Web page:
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Natural disasters know no boundaries: every nation on every continent is subject to the forces of nature. Individuals affected by such disasters will always need both physical and emotional support.
Unfortunately, much of the world is also affected by man-made disasters, including war, terrorism, and gross human rights abuses. Also unfortunately, the reverberations of both natural and man-made disasters is often more severe in poor regions because of political instability and their lack of resources with which to address the disaster. To provide a rough idea of the different kind of emergencies and disasters are ongoing in 2005, consider this:
• Africa: Recent and current emergencies include both drought and floods, outbreaks of plague and cholera, general storm damage, and complex emergencies such as ongoing war and civil unrest, creating internal displacement, large numbers of refugees, abandoned or orphaned children, and human rights violations.
• Asia: countries affected by the tsunami continue to try to recover and face ongoing earthquakes, floods, volcanic eruptions and storms. Ongoing political turmoil in many countries, including Afghanistan, creates displacement and movement of populations that both undermine stability and create humanitarian strains.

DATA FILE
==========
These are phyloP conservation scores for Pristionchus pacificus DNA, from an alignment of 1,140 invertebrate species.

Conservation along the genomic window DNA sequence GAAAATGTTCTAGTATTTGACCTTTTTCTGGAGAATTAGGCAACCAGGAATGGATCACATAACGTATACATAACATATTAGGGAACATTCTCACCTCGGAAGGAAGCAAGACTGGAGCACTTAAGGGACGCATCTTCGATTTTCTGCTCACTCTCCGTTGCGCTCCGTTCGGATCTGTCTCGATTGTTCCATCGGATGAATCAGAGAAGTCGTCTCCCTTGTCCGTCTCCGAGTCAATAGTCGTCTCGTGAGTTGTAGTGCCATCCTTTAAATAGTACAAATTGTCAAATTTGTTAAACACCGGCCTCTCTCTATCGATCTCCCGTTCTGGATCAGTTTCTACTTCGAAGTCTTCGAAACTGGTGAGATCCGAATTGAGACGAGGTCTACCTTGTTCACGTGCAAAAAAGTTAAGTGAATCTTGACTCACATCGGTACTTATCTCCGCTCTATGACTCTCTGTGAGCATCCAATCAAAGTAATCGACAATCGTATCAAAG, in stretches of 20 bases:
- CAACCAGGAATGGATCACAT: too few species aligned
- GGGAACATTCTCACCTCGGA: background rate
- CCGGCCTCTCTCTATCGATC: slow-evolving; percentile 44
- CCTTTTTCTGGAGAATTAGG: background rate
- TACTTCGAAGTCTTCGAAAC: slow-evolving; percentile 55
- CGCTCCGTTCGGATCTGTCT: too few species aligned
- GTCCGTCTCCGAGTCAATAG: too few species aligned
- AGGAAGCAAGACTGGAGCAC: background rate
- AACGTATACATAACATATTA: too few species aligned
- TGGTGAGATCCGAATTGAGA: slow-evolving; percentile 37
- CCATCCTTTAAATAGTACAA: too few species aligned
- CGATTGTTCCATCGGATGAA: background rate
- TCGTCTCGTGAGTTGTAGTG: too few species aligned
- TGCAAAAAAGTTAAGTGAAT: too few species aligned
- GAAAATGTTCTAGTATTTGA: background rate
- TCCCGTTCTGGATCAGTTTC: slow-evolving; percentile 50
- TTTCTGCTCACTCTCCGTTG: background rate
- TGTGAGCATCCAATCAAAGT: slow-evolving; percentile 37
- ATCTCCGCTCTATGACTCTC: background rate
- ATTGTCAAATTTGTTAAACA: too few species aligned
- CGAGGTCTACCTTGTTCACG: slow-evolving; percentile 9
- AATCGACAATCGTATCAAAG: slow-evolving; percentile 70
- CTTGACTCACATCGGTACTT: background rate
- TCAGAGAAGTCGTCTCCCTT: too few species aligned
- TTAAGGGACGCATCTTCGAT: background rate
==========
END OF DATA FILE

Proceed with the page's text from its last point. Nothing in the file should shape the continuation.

• South America: earthquakes and storms are natural disasters that have huge impacts on large populations. While political stability in the region has improved, people still struggle, and disasters and emergencies can undo much of the progress that has been made by putting people in dire straits.
• Eastern and Central Europe: emerging economies continue to deal with nationalist conflicts and the after-effects of war. In the Americas, hurricanes, floods, tornadoes, mudslides, wildfires and severe winter weather kill and leave homeless thousands of people each year.
• The United States: also continues to grapple with the implications of the September 11, 2001 attacks and the potential for other man-made disasters.
As you can see, emergencies and disasters can hit anywhere, anytime. If for no other reason than that, it makes sense to think about how you can contribute to disaster relief and recovery efforts.
|Jennifer Mathes, Ph.D.|